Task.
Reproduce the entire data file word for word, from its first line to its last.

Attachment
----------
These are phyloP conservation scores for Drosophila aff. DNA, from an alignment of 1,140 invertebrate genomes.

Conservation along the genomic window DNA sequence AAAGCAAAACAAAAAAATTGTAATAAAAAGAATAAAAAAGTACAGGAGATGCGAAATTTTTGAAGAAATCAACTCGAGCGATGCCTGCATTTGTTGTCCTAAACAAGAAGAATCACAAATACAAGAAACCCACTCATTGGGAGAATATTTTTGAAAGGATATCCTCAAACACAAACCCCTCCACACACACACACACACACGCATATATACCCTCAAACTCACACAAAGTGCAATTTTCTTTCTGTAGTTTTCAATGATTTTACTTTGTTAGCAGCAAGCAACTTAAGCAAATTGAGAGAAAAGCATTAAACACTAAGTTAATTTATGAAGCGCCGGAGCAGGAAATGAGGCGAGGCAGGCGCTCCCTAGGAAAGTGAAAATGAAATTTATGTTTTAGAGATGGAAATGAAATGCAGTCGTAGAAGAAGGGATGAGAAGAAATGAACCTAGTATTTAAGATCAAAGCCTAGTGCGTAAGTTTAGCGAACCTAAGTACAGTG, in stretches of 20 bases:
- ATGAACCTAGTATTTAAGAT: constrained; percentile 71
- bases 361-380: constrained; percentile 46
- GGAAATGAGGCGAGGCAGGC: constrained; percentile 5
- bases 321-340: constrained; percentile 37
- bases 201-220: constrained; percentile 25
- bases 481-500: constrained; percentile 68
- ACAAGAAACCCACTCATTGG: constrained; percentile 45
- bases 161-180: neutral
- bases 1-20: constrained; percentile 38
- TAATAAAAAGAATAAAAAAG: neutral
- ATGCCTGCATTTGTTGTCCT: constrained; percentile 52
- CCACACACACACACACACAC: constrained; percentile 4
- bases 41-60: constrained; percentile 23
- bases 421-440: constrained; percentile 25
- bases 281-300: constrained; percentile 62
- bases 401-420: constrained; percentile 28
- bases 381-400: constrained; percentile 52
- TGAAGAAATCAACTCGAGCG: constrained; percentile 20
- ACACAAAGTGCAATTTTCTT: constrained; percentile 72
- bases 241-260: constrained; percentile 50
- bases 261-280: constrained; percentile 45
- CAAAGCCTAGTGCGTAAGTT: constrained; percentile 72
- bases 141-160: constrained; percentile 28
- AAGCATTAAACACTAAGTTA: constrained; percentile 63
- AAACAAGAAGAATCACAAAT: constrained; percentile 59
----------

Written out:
These are phyloP conservation scores for Drosophila aff. DNA, from an alignment of 1,140 invertebrate genomes.

Conservation along the genomic window DNA sequence AAAGCAAAACAAAAAAATTGTAATAAAAAGAATAAAAAAGTACAGGAGATGCGAAATTTTTGAAGAAATCAACTCGAGCGATGCCTGCATTTGTTGTCCTAAACAAGAAGAATCACAAATACAAGAAACCCACTCATTGGGAGAATATTTTTGAAAGGATATCCTCAAACACAAACCCCTCCACACACACACACACACACGCATATATACCCTCAAACTCACACAAAGTGCAATTTTCTTTCTGTAGTTTTCAATGATTTTACTTTGTTAGCAGCAAGCAACTTAAGCAAATTGAGAGAAAAGCATTAAACACTAAGTTAATTTATGAAGCGCCGGAGCAGGAAATGAGGCGAGGCAGGCGCTCCCTAGGAAAGTGAAAATGAAATTTATGTTTTAGAGATGGAAATGAAATGCAGTCGTAGAAGAAGGGATGAGAAGAAATGAACCTAGTATTTAAGATCAAAGCCTAGTGCGTAAGTTTAGCGAACCTAAGTACAGTG, in stretches of 20 bases:
- ATGAACCTAGTATTTAAGAT: constrained; percentile 71
- bases 361-380: constrained; percentile 46
- GGAAATGAGGCGAGGCAGGC: constrained; percentile 5
- bases 321-340: constrained; percentile 37
- bases 201-220: constrained; percentile 25
- bases 481-500: constrained; percentile 68
- ACAAGAAACCCACTCATTGG: constrained; percentile 45
- bases 161-180: neutral
- bases 1-20: constrained; percentile 38
- TAATAAAAAGAATAAAAAAG: neutral
- ATGCCTGCATTTGTTGTCCT: constrained; percentile 52
- CCACACACACACACACACAC: constrained; percentile 4
- bases 41-60: constrained; percentile 23
- bases 421-440: constrained; percentile 25
- bases 281-300: constrained; percentile 62
- bases 401-420: constrained; percentile 28
- bases 381-400: constrained; percentile 52
- TGAAGAAATCAACTCGAGCG: constrained; percentile 20
- ACACAAAGTGCAATTTTCTT: constrained; percentile 72
- bases 241-260: constrained; percentile 50
- bases 261-280: constrained; percentile 45
- CAAAGCCTAGTGCGTAAGTT: constrained; percentile 72
- bases 141-160: constrained; percentile 28
- AAGCATTAAACACTAAGTTA: constrained; percentile 63
- AAACAAGAAGAATCACAAAT: constrained; percentile 59